I’m a federal employee. My day job consists of putting on the National Park Service uniform and going to work in a fort and kind of having the best time ever. I’m blessed that I really do love what I do. Austin is also a federal employee, but of a completely different sort – the sort that puts on a uniform and goes to work when no one else does, because he’s active duty military.
Of the two of us, I am the one who spent January 20-22 furloughed, unsure of when the government would reopen, what would happen to my job, my paycheck. His status was also uncertain, but he still had duty. He went to work. I sat at home, afraid to go to the store, afraid to get involved in a project, afraid to do anything but live stream C-SPAN occasionally on my phone to see what the status of the Senate was.
This isn’t to get political. I’m not taking sides, or pointing blame. I can’t. I don’t want to. I just want to reflect on the three days I spent wondering how things were going to turn out.
I know that the shutdown isn’t as stressful to all employees as it is to me. But talking to other employees around me, we all had similar stories. In 2013, the shutdown lasted 16 days, and threw off pay for at least two paychecks afterwards. I was working for a contractor, and was not paid for half of the shut down because the contractor wasn’t making any money with the park closed, so they let all of their employees go, and rehired them when the park reopened. I was in my first semester of graduate school at the time, so staying home and studying Biology wasn’t a huge problem for me – I was already broke, and didn’t have anything to do and my Bio grade benefited from the intense study at the beginning of the semester. But my meager savings had to make up for the deficit in my pay, and I felt that lack for months afterwards.
Now I am lucky that I am more financially stable, and that I could have lasted a longer government shutdown and the financial hit wouldn’t have been as severe. Not all of us are that lucky, and many of us are living paycheck to paycheck, and that creates it’s own stress, compounded when the status of the next check becomes uncertain.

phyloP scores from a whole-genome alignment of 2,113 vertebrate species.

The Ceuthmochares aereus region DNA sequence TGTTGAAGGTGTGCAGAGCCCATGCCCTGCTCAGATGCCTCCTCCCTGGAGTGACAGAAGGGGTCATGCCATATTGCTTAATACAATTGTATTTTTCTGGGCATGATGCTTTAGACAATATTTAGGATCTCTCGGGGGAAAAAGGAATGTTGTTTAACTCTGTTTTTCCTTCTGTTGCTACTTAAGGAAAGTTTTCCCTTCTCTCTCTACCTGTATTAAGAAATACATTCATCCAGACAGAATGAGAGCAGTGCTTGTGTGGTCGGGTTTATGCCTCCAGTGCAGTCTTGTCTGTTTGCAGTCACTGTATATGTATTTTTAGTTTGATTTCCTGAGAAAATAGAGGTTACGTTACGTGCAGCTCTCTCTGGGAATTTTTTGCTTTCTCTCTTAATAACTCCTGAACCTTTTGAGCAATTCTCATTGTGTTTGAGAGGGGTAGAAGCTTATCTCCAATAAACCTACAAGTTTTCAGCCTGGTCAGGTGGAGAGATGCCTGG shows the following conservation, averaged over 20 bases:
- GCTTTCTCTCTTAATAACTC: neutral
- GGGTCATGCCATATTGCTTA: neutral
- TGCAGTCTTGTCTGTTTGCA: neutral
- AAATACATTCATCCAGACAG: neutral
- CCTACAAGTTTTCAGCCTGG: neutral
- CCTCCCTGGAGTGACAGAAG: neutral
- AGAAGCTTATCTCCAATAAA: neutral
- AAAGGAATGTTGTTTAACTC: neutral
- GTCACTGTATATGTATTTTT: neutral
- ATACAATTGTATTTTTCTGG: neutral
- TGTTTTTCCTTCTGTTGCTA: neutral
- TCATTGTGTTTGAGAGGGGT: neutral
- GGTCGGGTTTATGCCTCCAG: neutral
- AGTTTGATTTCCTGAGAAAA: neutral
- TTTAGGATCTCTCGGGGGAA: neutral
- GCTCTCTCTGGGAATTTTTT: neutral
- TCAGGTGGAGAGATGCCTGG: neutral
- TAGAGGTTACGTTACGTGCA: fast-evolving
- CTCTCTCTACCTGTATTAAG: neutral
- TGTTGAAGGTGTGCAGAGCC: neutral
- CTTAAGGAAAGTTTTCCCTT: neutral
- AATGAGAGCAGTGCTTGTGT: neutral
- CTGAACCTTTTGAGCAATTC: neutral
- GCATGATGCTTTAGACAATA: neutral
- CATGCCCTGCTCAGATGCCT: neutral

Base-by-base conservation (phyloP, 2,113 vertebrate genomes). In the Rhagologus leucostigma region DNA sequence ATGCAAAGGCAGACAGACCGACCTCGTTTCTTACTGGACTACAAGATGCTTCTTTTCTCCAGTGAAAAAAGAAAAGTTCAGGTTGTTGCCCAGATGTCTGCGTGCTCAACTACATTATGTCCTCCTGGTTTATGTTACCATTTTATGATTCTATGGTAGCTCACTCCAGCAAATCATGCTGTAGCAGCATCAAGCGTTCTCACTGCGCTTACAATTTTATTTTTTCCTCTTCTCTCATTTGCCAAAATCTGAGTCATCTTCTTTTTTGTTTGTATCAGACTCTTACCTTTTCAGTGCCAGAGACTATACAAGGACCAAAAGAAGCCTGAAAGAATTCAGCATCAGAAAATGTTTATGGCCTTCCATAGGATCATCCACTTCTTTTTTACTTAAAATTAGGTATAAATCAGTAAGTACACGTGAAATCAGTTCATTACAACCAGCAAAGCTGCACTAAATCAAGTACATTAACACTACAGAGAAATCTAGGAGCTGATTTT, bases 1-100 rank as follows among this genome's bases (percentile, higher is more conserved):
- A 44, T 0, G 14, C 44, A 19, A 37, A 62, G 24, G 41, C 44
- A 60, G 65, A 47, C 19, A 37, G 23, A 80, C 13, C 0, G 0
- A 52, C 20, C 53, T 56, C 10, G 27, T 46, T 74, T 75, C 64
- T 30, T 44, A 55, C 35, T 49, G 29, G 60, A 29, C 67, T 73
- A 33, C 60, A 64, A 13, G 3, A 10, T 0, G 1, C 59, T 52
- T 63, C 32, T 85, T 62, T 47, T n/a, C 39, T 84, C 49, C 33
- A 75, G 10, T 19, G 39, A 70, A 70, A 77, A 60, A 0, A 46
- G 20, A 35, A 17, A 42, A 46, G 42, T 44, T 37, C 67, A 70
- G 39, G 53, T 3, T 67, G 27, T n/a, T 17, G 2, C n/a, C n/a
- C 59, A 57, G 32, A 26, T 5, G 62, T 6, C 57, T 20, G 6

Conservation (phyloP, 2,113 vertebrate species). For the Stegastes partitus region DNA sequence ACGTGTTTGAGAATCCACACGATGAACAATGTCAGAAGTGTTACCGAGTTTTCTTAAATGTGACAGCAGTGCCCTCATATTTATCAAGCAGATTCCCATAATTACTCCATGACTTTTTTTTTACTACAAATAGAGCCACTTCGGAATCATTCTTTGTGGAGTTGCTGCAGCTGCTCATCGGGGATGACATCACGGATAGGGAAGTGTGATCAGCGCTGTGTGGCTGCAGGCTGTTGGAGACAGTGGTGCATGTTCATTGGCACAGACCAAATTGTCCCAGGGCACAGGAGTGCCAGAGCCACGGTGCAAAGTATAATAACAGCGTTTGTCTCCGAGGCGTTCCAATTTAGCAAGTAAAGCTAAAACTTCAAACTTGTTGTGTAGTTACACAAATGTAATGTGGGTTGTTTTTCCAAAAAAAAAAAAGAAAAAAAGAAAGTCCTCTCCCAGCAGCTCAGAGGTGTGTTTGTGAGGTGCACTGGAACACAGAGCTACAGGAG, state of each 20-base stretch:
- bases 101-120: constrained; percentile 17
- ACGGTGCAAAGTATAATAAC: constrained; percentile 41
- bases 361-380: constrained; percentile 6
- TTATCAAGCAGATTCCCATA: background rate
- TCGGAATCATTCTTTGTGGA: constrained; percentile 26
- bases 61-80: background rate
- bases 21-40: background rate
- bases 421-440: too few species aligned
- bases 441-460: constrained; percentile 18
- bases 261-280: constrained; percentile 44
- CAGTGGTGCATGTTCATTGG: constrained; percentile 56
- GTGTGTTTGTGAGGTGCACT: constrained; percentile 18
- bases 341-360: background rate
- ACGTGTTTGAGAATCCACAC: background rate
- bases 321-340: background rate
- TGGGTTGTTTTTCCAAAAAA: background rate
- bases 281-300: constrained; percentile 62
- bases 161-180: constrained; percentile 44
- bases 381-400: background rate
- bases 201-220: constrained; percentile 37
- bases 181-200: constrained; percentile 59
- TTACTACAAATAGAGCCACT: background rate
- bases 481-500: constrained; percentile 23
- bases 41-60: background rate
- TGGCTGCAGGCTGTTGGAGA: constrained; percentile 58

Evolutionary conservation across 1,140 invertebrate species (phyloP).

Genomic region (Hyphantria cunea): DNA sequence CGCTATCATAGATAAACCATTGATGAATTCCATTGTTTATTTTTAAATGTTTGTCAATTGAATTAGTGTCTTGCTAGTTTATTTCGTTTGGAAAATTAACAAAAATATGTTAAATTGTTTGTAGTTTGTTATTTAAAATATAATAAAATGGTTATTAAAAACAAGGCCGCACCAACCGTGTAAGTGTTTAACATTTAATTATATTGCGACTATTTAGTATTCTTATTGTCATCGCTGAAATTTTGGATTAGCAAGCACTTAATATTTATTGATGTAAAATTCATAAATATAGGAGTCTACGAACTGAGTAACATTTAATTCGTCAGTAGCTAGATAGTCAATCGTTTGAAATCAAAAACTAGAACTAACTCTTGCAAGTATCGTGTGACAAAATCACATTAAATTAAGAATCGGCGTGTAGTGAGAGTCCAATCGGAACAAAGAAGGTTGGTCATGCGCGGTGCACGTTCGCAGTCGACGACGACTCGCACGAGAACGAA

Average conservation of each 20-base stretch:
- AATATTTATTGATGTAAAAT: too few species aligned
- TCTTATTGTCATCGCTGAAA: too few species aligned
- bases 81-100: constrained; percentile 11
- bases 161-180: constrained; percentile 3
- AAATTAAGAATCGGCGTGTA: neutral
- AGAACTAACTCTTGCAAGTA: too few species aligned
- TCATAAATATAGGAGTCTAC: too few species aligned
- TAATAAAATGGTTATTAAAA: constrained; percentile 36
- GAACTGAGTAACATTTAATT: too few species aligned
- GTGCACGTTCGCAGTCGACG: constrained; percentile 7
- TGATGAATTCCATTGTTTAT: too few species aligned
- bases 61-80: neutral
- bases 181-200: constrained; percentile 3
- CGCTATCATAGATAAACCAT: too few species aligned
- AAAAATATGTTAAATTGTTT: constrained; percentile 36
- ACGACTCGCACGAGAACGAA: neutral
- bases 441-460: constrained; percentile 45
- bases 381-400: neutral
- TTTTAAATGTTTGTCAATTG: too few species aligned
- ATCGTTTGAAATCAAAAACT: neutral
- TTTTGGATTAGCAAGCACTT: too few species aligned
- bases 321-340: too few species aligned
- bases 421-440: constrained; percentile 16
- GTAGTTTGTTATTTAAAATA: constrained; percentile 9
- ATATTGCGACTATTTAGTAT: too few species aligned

When we went back to work, I was surprised to hear more than one visitor tell me “Welcome Back!” as I walked through the park on Tuesday. I replied, always, that I was glad to be back, and happy that they came to visit us. As I tell visitors every day “Thanks for visiting, if you didn’t, we wouldn’t be here!” The National Park Service is a very “customer service” oriented agency. I still want to cross stitch a phrase I heard from one of our regional employees when they visited after we were damaged in Hurricane Matthew “Service may be our last name, but it’s our first priority.” I think that’s why people get so upset when we are closed due to a government shutdown, because we are the visible element, the Good Face that people see and recognize.
The stress of the shutdown was physical – I ate a lot of ice cream. I broke out in acne that would have shamed my teenage years. Mentally, I was kind of in a fog. My antidepressants were working overtime to keep me on an even emotional keel, and that kind of ended up with… nothing. But my body was manifesting the symptoms of stress even if my brain wasn’t, and even a week later, my body is still showing signs of a thyroid flare with shedding hair, psoriasis patches, etc. I keep reminding myself to give myself some slack, to be kind to my body. I’m not doing anyone any good if I ignore the signs and don’t let myself handle my problems.
The government is funded until February 8th. I may be stocking back up on Klondike Bars (mint chocolate chip or Reese’s, all the way) in preparation, just in case. If nothing happens, I don’t have to send another closure e-mail. I can ration out the ice cream over weeks and months, if Austin doesn’t find the Reese’s ones first and make them disappear. The cats will avoid having to look at me weird for being on the couch on a Monday afternoon.
And we can keep taking selfies in front of park signs whenever we travel, because we’re dorks.
I love my job. I love my agency. I love this country, and everything it stands for. I love the people in it – even the ones I disagree with. Part of loving them is knowing that you don’t have to like them very much.
Let’s just work through this together, and remember that it’s not the people on C-SPAN who are hurting, it’s the ones watching C-SPAN, worried about affording groceries.